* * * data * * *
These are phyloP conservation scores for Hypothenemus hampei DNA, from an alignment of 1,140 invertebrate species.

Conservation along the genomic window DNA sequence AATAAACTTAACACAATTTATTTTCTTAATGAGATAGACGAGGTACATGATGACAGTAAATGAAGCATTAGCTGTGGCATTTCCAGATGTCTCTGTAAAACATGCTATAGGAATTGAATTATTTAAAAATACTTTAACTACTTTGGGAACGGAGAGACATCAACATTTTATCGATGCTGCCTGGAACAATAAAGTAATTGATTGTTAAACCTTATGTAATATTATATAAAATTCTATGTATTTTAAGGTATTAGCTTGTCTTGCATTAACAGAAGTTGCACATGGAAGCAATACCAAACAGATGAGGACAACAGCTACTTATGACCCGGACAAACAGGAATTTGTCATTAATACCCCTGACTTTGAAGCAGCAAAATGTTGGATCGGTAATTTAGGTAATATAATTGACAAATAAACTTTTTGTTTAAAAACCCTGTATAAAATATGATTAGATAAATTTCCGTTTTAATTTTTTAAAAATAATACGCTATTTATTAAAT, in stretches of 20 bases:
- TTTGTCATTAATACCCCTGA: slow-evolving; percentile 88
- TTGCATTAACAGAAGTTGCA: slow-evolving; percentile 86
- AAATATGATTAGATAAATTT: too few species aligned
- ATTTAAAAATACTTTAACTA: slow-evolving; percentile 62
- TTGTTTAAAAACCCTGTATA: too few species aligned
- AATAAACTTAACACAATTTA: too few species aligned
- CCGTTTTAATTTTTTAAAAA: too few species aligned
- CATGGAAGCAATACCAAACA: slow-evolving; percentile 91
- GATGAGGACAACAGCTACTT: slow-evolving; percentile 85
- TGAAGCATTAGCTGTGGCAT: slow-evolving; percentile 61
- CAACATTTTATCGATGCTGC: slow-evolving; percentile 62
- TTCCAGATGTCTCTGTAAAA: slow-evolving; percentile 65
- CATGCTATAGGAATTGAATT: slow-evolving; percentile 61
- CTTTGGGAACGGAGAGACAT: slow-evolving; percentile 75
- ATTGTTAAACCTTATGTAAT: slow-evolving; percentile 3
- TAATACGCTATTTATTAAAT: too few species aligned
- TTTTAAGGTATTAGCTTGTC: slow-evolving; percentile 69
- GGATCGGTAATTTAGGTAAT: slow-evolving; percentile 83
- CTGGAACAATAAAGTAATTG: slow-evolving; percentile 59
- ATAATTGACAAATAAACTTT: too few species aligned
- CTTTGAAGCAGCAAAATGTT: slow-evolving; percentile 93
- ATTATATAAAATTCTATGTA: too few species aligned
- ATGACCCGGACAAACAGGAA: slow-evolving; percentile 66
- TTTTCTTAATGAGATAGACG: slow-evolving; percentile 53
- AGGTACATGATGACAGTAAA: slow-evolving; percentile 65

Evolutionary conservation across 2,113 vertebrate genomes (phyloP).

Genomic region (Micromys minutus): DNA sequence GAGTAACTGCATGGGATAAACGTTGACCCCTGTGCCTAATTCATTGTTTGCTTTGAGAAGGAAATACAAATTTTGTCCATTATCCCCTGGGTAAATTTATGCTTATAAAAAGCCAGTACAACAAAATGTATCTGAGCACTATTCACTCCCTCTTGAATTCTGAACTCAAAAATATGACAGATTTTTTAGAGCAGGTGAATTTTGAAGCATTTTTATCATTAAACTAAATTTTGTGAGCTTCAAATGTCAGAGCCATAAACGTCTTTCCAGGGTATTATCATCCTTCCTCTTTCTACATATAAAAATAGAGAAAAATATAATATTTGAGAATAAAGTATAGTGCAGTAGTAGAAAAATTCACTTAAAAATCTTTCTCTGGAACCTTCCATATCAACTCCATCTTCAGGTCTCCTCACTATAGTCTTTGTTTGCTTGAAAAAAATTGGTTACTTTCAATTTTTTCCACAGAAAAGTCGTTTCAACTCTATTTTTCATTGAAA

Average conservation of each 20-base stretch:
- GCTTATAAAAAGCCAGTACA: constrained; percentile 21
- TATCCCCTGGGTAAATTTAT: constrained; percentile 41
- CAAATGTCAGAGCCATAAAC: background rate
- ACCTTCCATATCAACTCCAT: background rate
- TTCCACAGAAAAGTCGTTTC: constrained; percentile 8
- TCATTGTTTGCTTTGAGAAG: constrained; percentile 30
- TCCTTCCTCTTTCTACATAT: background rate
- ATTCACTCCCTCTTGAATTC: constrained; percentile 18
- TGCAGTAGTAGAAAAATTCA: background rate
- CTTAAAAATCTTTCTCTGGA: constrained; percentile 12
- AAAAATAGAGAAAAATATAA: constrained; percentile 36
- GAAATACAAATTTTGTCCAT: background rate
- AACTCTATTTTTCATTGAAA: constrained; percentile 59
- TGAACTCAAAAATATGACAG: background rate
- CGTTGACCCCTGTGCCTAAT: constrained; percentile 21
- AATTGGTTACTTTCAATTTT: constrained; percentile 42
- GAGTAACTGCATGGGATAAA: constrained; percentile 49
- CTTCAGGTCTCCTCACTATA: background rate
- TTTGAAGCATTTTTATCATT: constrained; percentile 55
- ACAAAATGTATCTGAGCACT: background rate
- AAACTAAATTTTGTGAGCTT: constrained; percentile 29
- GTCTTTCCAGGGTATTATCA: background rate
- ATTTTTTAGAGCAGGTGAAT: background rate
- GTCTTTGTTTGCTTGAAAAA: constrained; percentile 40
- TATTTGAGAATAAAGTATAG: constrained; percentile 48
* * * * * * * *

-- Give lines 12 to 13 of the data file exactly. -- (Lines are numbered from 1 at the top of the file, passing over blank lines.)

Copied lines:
- TGAAGCATTAGCTGTGGCAT: slow-evolving; percentile 61
- CAACATTTTATCGATGCTGC: slow-evolving; percentile 62